14267 Laurent Lamy, Observatoire de Paris - Section de Meudon The Grand Finale : probing the origin of Saturn s aurorae with HST observations simultaneous to Cassini polar measurements
14327 Saul Perlmutter, University of California - Berkeley See Change: Testing time-varying dark energy with z>1 supernovae and their massive cluster hosts
14342 Howard E. Bond, The Pennsylvania State University HST Observations of Astrophysically Important Visual Binaries
14347 John Sebastian Pineda, University of Colorado at Boulder Joint VLA and HST Observations of Brown Dwarf Aurorae

Selected highlights

GO 14038: HST Frontier Fields - Observations of Abell 370

HST observations of the Frontier Fields cluster, Abell 370
The overwhelming majority of galaxies in the universe are found in clusters. As such, these systems offer an important means of tracing the development of large-scale structure through the history of the universe. Moreover, as intense concentrations of mass, galaxy clusters provide highly efficient gravitational lenses, capable of concentrating and magnifying light from background high redshift galaxies to allow detailed spectropic investigations of star formation in the early universe. Hubble imaging has already revealed lensed arcs and detailed sub-structure within a handful of rich clusters. At the same time, the lensing characteristics provide information on the mass distribution within the lensing cluster. The present program builds on the highly successful CLASH program,which used 17-colour ACS/WFC3 images to map 25 galaxy clusters, tracing the mas profile and the dark matter distribution. in addition, the observations identified several lensed galaxies at redshifts that enter the JWST domaine, with the most distant object lying at a redshift z~11, within a few hundred million years of the Big Bang. The Frontier Fields program is a large-scale Director's Discretionary program that capitalises on the latter characteristic by targeting 4-6 strong-lensing galaxy clusters for very deep optical and near-infrared imaging. WFC3 and ACS will be used to observe the clusters, with simultaneous imaging obtained in parallel of a nearby "blank" field. Since the observations need to made at a specific orientation, they are being taken in two sets, ~6 months apart, alternating between detectors. Abell 370 at z=0.375 is the sixth and final target. The present observations will provide the second epoch data, with WFC3-IR covering the cluster and ACS centred on the parallel field. These observations will close out the 3-year Frontier Fields program.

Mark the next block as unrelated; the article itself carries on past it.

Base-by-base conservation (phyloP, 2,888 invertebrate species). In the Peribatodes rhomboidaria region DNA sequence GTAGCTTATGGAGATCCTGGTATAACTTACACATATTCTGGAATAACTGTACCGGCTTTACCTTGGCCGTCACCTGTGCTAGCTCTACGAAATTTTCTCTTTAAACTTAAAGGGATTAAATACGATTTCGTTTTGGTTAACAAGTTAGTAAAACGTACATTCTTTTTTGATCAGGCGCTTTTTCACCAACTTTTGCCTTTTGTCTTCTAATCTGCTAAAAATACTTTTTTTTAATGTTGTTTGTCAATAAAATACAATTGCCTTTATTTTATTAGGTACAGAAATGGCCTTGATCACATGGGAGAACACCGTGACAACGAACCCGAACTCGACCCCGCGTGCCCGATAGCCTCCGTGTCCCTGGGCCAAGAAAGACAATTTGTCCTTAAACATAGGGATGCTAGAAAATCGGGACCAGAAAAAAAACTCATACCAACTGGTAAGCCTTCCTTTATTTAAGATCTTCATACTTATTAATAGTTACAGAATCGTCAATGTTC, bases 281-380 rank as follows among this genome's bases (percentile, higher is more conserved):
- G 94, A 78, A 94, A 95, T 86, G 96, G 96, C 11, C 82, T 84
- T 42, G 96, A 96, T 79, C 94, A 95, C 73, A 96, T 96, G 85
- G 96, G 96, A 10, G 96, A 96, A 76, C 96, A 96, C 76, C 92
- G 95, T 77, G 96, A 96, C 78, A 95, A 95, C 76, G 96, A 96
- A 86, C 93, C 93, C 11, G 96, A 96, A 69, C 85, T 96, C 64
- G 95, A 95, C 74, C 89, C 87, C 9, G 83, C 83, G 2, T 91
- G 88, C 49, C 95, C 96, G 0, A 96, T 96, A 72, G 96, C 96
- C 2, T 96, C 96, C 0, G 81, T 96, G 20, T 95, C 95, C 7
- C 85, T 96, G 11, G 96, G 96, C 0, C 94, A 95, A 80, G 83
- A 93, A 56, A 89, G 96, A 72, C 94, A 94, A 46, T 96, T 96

GO 14110: Characterizing the atmosphere of the enlarged Neptune-mass planet HAT-P-26b

Artist's impression an exo-Neptune
HAT-P-26b is a Neptune-mass planet orbiting a fairly anonymous 11th magnitude K dwarf, GSC 0320-01027, with a period of 4.23 days. The planet transits the parent star, and those transits were discovered in 2010 by the HATNet (Hungarian Automated Transit Netowrk) project - a network of small telescopes distributed in various sites around the globe, enabling near-continuous observations (weather permitting) of exoplanet transits. The planet has a mass only 6% that of Jupiter, comparable with that of Neptune. HAT-P-26b is almost twice as big as Neptune, however, with 56% the radius of Jupiter. This indicates that the planet has a low mean density, possibly due to the outer atmospheric layers being inflated due to its close proximity to the parent star. The present program aims to use the WFC3 G141 grism to measure the transmission spectrum of the planet during transit, searching for absorption features due to water, methane, sodium and potassium, as well as probing possible contributions from Rayleigh scattering that might illuminate the properties and composition of the outer atmosphere.